Immunohistochemistry confirms in-depth fiber-optic two-photon optogenetic stimulation

To further confirm whether FO-TPOS was modulating the activity of dopaminergic cells in VTA, we assessed the expression of c-Fos in the VTA using immunohistochemistry (IHC). One hour after fiber-optic two-photon stimulation, the mice were sacrificed and perfused intracardially. The brains were extracted and processed for IHC for c-Fos using procedures described in literature [38], [39]. Equally-spaced sections spanning the entire region of interest were analyzed. We used separate groups of non-ChR2 expressing mice to run through the stimulation procedure as a control comparison group for the IHC. Fig. 5a shows confocal YFP-immunostained images of VTA of Thy1-ChR2-YFP transgenic mice. Co-immunostaining for tyrosine hydroxylase (TH, Fig. 5b) showed co-localization (marked by arrows) of YFP in dopaminergic cells (Fig. 5c). Fig. 5d and e shows zoomed immunostained images for TH and c-Fos respectively. The increased activity of the dopaminergic neurons of VTA due to fiber-optic two-photon optogenetic stimulation (FO-TPOS) is evidenced by an increase in c-Fos expression (Fig. 5e) in these cells (Fig. 5f). In Fig. 5 d to f, few cells have been marked by the envelope of the FO-TPOS beam profile (as predicted by MC simulation, Fig. S5).

Figure 5. In-depth c-Fos expression in dopinergic cells due to fiber-optic two-photon optogenetic stimulation.

Confocal immunofluorescence images of ventral tegmental area (VTA) of Thy1-ChR2-YFP transgenic mice. (a) YFP, (b) tyrosine hydroxylase (TH), and (c) Composite image showing co-localization of YFP and TH. Arrows point to examples of co-localized cells. Increase in c-Fos expression of dopinergic cells in VTA due to fiber-optic two-photon optogenetic stimulation (FO-TPOS); (d) TH, (e) c-Fos, and (f) Composite image showing co-localization of TH and c-Fos. Few cells have been marked as predicted (MC simulation) by the boundary of the FO-TPOS beam profile.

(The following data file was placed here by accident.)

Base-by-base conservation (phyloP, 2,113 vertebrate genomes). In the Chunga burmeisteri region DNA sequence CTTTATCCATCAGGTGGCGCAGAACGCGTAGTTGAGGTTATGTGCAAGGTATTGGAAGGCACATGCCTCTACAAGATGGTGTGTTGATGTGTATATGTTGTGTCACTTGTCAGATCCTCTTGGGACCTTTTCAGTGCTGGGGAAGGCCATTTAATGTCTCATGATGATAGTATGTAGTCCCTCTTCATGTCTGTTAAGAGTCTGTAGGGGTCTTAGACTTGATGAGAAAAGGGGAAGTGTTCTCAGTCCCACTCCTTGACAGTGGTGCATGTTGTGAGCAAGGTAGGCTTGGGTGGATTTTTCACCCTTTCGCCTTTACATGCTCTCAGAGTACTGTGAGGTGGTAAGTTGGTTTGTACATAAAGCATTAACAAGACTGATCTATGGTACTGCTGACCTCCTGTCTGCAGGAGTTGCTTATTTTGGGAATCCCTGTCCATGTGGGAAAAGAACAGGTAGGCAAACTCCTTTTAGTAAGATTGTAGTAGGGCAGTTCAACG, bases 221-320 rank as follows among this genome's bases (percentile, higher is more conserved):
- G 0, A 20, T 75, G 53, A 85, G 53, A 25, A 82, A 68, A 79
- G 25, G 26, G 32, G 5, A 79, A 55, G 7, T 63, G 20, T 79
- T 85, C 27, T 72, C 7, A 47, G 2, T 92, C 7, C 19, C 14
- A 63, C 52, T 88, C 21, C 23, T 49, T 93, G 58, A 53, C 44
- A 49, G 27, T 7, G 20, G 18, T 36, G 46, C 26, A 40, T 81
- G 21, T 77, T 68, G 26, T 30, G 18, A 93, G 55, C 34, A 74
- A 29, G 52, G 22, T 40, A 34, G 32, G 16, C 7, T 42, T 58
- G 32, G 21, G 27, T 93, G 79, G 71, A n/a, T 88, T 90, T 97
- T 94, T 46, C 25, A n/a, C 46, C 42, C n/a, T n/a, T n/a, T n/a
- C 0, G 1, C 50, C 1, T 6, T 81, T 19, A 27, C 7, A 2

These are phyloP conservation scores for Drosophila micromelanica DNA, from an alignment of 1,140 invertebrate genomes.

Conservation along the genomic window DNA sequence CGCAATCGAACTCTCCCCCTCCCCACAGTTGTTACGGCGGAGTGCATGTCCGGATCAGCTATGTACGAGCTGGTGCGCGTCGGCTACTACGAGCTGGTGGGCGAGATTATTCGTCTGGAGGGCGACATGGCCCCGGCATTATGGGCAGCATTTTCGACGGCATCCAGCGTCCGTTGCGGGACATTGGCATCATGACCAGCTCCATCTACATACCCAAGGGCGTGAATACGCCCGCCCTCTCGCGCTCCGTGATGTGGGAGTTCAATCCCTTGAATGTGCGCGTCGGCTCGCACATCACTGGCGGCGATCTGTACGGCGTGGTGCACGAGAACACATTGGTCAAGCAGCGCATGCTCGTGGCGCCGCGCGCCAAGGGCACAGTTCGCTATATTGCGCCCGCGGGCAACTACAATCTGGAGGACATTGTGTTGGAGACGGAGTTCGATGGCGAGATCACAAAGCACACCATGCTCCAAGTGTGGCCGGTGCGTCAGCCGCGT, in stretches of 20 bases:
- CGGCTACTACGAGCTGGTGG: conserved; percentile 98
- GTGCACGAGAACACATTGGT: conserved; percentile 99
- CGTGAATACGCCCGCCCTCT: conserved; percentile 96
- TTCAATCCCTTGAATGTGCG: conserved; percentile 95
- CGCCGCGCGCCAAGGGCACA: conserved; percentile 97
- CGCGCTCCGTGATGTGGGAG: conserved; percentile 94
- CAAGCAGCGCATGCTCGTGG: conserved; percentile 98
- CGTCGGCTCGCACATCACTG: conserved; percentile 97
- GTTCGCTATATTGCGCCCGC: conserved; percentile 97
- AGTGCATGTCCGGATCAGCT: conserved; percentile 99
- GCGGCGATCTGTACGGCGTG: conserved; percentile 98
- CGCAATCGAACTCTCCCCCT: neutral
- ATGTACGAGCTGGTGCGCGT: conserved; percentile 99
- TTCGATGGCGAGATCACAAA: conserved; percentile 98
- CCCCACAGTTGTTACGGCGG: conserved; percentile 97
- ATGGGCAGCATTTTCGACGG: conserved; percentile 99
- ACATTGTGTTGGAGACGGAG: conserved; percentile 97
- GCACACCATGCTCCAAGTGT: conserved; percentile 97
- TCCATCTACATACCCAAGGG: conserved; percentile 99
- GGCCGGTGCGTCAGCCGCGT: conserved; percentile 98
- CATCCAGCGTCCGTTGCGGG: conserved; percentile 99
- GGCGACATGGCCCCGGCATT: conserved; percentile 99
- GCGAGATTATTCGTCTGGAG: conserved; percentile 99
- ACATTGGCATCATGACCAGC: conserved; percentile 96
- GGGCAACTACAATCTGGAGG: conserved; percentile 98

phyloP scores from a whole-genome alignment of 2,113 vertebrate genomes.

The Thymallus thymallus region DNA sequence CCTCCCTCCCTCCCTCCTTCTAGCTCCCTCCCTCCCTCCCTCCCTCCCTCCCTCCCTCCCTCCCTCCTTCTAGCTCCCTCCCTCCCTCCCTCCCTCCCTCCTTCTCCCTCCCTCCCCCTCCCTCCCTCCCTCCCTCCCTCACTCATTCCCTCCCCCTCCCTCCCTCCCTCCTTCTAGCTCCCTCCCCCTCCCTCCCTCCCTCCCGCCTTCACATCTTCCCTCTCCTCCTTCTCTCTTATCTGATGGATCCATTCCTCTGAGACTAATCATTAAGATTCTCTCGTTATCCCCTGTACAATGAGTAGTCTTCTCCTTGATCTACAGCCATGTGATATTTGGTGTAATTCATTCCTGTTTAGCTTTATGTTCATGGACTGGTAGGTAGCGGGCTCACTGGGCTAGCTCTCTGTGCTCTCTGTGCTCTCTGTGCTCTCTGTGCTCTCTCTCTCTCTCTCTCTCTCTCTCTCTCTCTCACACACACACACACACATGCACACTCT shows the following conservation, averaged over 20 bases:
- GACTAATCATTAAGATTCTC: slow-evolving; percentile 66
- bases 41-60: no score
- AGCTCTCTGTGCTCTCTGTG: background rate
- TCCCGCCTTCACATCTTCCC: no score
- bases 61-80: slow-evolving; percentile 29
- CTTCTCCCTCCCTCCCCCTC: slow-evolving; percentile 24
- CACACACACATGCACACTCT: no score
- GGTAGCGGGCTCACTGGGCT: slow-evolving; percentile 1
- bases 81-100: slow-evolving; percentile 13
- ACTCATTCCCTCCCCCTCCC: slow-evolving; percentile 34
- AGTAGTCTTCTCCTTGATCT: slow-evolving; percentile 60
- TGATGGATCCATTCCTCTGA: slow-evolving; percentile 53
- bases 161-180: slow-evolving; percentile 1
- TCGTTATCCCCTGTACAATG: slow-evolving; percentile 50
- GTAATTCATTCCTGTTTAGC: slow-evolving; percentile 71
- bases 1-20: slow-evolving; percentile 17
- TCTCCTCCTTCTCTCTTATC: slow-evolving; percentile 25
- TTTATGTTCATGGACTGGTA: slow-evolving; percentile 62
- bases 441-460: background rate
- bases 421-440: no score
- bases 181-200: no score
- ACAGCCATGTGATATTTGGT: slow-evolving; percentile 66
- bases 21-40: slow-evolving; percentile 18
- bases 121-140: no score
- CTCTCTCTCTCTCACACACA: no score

The two-photon activation method reported here enabled in-vivo optogenetic stimulation at depth of 3 mm in the brain. Thus, the fiber delivering the FO-TPOS beam could be positioned in superficial cortical layer, leading to minimal invasion into the brain. Though from the in-vitro studies, we ruled out the contribution of direct (photothermal or photomechanical) stimulation, we are intrigued by the ability of the NIR ultrafast multimode beam in stimulating deep brain regions. We hypothesize that two possibilities can enhance the stimulation efficacy of the NIR fiber-optic beam. First, the ChR2 may have non-zero (but small) absorption in NIR spectrum. Though single-photon ChR2 activation spectrum has been characterized in visible region, further studies are required to measure single-photon NIR activation of ChR2. This would certainly require intense cw light source (average power higher than used in studies reported here) owing to the low activation efficiency in the NIR. Secondly, other molecules such as the cofactor (ATR) can absorb NIR light and transfer energy to the opsin by the process of resonance energy transfer (RET).